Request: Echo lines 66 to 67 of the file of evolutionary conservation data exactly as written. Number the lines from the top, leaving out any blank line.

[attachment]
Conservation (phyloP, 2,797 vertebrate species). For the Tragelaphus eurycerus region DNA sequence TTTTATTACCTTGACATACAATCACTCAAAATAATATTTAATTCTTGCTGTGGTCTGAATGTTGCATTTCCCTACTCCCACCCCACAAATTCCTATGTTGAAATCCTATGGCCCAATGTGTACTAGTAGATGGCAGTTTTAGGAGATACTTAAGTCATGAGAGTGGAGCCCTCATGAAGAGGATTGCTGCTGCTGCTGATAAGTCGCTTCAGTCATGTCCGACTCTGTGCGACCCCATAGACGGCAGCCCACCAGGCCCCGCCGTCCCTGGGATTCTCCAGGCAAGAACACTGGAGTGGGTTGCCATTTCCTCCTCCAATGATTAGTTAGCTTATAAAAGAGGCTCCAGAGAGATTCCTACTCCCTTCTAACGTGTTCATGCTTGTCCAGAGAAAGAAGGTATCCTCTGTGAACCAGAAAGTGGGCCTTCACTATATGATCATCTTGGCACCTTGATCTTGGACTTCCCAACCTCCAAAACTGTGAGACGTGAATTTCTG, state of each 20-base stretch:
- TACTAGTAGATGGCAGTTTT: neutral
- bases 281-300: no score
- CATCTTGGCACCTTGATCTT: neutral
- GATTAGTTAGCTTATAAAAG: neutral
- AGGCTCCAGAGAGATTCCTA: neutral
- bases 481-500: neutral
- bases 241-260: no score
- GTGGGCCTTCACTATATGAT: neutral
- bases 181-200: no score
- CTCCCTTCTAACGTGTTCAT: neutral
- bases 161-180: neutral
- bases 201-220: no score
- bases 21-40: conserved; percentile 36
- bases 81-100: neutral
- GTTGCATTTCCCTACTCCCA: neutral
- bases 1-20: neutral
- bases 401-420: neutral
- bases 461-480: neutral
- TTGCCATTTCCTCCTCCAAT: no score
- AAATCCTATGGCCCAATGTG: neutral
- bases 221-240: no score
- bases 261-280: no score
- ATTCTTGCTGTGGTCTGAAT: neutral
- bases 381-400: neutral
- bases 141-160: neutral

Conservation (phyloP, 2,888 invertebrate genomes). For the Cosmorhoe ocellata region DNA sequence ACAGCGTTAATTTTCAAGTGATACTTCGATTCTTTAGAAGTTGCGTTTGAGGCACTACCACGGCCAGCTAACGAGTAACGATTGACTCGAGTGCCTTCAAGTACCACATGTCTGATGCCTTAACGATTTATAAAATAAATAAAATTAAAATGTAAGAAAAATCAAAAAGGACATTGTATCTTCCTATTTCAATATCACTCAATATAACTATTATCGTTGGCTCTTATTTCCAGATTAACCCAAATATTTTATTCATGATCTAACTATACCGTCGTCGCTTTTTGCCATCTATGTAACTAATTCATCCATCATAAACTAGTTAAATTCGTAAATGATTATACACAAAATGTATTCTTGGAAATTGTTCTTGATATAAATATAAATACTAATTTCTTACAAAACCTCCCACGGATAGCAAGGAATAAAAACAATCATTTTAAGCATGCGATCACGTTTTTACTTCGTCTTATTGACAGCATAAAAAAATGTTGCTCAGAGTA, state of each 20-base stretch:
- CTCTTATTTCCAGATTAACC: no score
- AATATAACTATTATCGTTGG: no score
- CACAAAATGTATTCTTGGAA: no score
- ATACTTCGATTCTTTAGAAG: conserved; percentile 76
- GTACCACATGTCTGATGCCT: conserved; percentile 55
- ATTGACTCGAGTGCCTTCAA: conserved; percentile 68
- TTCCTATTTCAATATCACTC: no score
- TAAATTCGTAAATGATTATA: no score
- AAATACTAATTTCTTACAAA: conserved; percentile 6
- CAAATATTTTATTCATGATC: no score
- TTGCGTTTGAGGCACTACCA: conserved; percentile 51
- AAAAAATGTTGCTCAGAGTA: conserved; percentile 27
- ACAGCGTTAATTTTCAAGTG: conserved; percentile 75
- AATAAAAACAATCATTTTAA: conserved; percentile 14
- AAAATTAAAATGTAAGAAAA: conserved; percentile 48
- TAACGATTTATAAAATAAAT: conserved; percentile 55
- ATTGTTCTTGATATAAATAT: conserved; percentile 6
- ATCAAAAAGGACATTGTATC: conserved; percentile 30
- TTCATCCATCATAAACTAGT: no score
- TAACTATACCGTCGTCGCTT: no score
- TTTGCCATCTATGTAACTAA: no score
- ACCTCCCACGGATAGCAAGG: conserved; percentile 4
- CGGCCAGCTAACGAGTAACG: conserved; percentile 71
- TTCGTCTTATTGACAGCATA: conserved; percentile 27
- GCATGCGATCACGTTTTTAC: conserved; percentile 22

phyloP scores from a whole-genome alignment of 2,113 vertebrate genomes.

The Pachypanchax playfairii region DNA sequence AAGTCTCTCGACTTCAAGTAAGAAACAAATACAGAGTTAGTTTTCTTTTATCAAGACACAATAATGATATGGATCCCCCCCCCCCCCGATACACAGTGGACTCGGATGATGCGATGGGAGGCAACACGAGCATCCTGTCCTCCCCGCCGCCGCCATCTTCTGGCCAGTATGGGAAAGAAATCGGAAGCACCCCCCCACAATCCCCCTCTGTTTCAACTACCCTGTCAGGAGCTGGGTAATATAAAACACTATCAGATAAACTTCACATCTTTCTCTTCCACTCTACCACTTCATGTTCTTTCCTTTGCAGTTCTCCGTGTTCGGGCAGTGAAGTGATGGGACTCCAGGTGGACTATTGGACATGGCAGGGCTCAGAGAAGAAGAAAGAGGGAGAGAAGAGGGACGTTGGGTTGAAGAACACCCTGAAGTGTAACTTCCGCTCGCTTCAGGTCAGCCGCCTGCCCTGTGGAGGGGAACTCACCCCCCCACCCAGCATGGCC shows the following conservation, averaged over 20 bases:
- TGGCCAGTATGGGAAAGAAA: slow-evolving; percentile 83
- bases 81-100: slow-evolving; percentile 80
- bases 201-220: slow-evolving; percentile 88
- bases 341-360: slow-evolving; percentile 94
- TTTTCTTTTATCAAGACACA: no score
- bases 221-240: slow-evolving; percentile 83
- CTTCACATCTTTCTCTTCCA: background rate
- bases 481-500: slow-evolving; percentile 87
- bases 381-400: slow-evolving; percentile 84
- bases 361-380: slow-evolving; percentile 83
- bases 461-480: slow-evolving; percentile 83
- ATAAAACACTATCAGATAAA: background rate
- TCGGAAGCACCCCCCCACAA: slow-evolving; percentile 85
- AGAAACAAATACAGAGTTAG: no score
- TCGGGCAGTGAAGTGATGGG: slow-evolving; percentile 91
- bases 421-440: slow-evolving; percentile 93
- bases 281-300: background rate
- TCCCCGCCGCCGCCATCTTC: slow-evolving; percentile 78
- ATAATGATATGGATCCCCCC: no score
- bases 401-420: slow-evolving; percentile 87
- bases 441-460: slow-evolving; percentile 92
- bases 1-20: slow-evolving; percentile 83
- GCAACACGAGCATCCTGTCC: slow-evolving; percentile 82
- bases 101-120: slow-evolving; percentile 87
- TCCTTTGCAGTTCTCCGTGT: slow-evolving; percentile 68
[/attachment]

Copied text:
- ATAAAACACTATCAGATAAA: background rate
- TCGGAAGCACCCCCCCACAA: slow-evolving; percentile 85